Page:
While working in Austin, one of her customers, Claude “Cowboy” Henry, fell in love with her, and they got married November 25, 1939. Henry had at least one skeleton in his closet and after returning to Texas from their honeymoon in Southern California, the law caught up with him. Less than two months into their marriage, Toni Jo’s husband had been tried and found guilty of killing a former San Antonio policeman, Arthur Sinclair. “Cowboy” Henry was sentenced to 50 years in prison and sent to the Texas State Penitentiary in Huntsville.
It didn’t take Toni Jo long to decide to bust her husband out of prison. She hooked up with an Army deserter and ex-con, Harold “Arkie” Burks, who claimed to know the prison layout. On Valentine’s Day 1940, they initiated a less-than-foolproof plan.
They began by hitchiking. They caught a ride with 42-year-old Joseph P. Calloway, a car salesman who was delivering a Ford coupe to a friend. Before long, the pair pulled guns on Calloway and had him pull over. They robbed him and then stuffed him in the trunk. On a country lane among rice fields near Lake Charles, they stopped and had Calloway get out and strip (Toni Jo later reportedly said she wanted the man’s clothes for her husband to wear in the escape). She shot Calloway in the head, and they left his body, covered with rice straw, in the field.
With plans to rob a bank prior to executing the jailbreak, Toni Jo and “Arkie” drove north. By the time they reached Camden, Arkansas, Burks had worried himself into a panic over what else Toni Jo might do. He left her and took off in the car. She caught a bus and went to Shreveport to stay with an “aunt.”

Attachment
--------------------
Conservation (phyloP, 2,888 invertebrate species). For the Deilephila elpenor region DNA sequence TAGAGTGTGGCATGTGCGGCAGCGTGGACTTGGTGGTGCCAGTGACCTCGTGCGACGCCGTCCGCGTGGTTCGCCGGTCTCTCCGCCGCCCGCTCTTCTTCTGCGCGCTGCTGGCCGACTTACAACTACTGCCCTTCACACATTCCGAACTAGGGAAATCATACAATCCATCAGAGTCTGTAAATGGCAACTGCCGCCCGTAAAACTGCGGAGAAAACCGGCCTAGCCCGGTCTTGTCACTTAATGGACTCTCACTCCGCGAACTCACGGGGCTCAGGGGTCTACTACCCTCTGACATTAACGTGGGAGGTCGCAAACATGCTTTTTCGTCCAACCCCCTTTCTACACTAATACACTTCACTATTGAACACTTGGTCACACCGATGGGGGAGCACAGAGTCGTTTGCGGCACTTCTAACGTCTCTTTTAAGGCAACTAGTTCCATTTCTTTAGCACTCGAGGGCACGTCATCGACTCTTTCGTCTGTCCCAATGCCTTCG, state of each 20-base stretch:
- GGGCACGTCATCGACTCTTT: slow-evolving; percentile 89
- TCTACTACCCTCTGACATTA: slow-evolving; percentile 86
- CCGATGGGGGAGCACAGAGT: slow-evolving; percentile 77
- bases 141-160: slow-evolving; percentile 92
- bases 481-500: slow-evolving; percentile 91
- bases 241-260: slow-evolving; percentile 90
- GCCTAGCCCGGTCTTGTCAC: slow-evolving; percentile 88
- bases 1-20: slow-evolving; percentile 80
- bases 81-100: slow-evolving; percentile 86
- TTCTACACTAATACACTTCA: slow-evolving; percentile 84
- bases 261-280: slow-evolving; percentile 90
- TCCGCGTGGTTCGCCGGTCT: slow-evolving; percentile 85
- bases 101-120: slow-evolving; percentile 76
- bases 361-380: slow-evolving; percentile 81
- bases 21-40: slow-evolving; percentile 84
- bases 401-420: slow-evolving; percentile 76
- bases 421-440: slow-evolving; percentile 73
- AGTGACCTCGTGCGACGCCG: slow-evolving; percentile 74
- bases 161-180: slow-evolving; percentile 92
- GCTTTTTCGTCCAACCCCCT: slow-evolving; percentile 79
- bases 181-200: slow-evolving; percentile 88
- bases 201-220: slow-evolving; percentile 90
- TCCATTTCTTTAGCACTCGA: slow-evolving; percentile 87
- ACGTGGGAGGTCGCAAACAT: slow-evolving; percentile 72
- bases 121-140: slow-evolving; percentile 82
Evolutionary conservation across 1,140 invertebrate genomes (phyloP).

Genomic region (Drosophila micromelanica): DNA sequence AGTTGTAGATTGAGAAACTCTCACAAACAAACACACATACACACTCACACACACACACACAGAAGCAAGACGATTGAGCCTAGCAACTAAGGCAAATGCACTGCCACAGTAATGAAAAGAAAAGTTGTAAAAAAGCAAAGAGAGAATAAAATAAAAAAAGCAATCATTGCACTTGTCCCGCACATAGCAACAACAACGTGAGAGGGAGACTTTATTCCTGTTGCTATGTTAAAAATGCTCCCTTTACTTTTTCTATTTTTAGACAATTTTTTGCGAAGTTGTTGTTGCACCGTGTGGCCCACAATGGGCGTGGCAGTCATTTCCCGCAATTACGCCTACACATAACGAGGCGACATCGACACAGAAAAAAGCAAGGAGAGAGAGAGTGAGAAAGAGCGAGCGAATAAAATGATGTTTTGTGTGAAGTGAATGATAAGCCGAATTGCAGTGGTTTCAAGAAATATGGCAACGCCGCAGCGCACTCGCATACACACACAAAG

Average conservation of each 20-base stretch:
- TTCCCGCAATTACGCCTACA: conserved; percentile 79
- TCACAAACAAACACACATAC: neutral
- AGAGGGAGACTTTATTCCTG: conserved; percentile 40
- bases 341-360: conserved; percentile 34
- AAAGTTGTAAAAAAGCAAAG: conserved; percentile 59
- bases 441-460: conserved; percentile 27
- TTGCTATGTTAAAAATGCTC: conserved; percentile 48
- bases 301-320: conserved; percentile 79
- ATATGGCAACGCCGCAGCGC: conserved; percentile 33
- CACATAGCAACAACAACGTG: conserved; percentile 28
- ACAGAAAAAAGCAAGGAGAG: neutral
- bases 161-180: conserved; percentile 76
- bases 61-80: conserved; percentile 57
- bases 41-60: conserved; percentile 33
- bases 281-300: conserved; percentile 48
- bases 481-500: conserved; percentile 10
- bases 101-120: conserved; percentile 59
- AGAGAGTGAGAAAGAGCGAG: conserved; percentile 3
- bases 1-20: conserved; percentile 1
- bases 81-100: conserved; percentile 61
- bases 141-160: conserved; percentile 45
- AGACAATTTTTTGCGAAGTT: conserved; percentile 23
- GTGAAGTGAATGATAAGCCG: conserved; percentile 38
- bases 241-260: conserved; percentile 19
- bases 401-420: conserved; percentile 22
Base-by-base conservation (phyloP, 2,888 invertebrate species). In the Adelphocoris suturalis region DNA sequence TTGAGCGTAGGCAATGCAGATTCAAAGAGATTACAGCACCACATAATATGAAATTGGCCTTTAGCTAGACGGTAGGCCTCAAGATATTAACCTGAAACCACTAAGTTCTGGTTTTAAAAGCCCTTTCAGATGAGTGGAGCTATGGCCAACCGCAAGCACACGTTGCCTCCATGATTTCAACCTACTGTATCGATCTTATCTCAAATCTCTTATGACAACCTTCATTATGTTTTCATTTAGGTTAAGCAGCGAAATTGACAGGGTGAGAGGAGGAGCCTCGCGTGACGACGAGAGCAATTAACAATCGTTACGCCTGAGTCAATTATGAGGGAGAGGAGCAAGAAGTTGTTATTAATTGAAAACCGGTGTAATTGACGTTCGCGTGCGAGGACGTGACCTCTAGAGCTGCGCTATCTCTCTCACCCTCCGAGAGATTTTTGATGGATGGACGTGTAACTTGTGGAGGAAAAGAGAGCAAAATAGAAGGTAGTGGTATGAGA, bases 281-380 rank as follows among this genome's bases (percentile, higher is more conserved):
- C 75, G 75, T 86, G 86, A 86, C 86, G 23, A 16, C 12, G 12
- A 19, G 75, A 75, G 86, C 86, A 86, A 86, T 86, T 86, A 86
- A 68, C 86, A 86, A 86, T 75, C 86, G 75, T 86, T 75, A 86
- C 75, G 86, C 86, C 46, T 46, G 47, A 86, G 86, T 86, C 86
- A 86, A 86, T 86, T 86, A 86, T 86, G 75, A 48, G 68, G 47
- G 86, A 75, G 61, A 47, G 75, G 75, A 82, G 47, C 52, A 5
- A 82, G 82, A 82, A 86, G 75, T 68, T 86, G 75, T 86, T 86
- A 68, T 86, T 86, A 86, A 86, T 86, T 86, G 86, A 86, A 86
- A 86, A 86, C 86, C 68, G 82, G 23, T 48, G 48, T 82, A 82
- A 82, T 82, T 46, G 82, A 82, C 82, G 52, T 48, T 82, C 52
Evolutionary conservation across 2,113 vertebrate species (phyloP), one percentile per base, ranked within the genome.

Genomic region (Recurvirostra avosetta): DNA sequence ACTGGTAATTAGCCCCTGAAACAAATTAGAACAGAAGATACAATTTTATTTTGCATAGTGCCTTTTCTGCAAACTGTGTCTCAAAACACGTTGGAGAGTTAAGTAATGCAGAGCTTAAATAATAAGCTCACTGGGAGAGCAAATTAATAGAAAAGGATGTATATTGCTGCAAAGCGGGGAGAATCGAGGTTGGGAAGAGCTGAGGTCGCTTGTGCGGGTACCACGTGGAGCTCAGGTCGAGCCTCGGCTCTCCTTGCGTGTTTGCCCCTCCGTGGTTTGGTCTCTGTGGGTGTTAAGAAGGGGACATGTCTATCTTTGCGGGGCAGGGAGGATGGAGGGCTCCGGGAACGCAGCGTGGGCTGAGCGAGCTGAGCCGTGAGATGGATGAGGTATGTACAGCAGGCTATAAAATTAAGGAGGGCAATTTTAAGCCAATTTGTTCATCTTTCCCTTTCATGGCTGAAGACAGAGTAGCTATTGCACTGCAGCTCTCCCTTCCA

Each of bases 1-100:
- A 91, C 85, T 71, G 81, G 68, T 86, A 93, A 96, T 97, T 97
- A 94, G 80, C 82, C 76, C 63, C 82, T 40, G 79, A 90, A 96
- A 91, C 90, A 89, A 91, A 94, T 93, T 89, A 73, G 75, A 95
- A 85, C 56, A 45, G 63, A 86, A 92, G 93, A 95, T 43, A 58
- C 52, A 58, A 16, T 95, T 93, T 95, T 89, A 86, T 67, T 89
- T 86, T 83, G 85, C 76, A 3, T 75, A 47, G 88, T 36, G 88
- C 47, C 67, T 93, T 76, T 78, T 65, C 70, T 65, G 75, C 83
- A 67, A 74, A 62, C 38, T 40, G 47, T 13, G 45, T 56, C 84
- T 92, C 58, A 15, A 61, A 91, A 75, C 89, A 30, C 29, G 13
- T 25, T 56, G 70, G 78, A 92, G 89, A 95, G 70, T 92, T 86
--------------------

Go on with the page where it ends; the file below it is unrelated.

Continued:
Of course, she had to explain why she needed shelter, and the whole sordid tale came tumbling out. Unbeknownst to Toni Jo, that “aunt’s” brother was a Louisiana State Trooper, and she shared the story with him. Toni Jo was arrested by Shreveport police. She confessed to them too, telling them where Calloway’s body had been hidden.
Toni Jo Henry’s initial trial at the Calcasieu Courthouse in Lake Charles, held March 27-29, 1940, aroused a publicity frenzy that was highly unusual for that time and place. She was, after all, pretty and a female accused of murder. Plus, she faced the death penalty if convicted. During the trial, Toni Jo claimed Burks fired the shot that killed Calloway, but the jury convicted her and sentenced her to death by hanging.
Toni Jo’s lawyers appealed, citing the prejudicial nature of the publicity, and she was tried for the second time, in February 1941. This time Burks, her accomplice, took the stand and blamed it all on Toni Jo (He’d already been tried, found guilty, and sentenced to death). Again the verdict against her was “guilty” with an accompanying death sentence. Again there was an appeal, and again a new trial was ordered.
Toni Jo Henry’s third and final trial at the Calcasieu Courthouse was held in January 1942, and the jury verdict and sentence did not waver from the previous two results. What did change was, however, denial of her appeal on this conviction. Likewise her clemency plea, tendered to then-Gov. Sam Houston Jones, was denied.
Four days before her scheduled execution on November 28, 1942, Claude “Cowboy” Henry escaped from prison, trying to come see her one last time. Like so much during their marriage, that didn’t work, as he was captured in Beaumont and returned to the prison at Huntsville.